To the best of my knowledge my mother never spoke poorly of anyone, and very seldom of any thing. It was a remarkable quality…but one that I assumed was motivated by a conscious determination to always ‘act properly,’ regardless of circumstances. It was not until I was in my early twenties that I learned the underlying truth.
We were having lunch together one day, and I was carrying on about what a jerk my father was. As poorly as he had treated her, she typically refused to join in my little rant. Instead, she looked me straight in the eye and countered with a glowing summary of his many admirable qualities. And that’s when I finally asked her how it was possible to always be so positive…to never (literally never) speak ill of anyone or anything. She smiled, thought for a moment, then said the following:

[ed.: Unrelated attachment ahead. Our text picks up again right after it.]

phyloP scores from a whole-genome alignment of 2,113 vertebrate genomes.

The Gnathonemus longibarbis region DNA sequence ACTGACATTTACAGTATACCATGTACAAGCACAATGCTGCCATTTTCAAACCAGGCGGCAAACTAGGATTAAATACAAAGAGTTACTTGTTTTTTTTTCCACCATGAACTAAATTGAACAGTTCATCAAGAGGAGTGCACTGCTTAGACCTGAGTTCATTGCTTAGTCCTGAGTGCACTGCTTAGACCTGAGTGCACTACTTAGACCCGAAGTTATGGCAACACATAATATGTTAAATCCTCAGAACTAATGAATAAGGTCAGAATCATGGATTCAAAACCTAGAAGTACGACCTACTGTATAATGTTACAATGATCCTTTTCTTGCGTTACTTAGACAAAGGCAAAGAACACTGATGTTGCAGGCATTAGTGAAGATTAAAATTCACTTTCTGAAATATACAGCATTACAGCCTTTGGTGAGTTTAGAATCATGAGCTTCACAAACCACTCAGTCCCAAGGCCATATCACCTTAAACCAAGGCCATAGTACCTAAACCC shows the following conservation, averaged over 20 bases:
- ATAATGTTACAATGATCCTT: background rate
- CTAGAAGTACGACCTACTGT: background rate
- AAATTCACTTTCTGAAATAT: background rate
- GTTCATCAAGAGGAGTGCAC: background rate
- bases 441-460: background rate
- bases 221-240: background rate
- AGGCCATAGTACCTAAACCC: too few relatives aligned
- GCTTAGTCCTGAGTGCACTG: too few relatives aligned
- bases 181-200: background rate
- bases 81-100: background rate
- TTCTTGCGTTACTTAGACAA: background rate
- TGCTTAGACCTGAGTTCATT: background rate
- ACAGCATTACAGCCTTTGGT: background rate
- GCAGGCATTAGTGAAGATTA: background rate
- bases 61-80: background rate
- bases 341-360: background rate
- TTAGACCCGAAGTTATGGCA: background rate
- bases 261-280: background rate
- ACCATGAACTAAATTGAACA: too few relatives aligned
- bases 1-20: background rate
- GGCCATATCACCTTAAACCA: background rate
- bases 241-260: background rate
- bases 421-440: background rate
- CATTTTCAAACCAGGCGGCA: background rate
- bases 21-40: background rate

“I know you probably think it’s an act, or that I’m either too stupid or idealistic to recognize the negative side of things. But that’s not it at all. When I was young I certainly turned over my share of stones. Enough, at least, to learn that most had worms underneath. Learning that, however, didn’t convince me that the ‘underside’ of things had any more right to claim my interest or attention than the ‘upside.’ In my mind, the only relevant question was which of the two I would allow to dominate my thoughts and feelings. The one was typically unpleasant, the other was not. Early on I decided which view I wanted to guide my life. Put simply, you can spend your life on deck, where the air is fresh and the view is promising and far…or down in the boiler room. It’s entirely a matter of choice.”
* * *
Thoughts of my father still hover somewhere below the waterline. But whenever I think of my mother, I now see her standing ‘topside’ next to the rail, looking to the horizon…and beyond.
Elnora Lucille Russell-Lawson, Born in Shenandoah, Iowa, September 6, 1905 – Died (age 83) in Selah, Washington, May 11, 1989. (She was the eldest daughter of Benjamin Franklin Russell & Rachel Hannah Miller-Russell)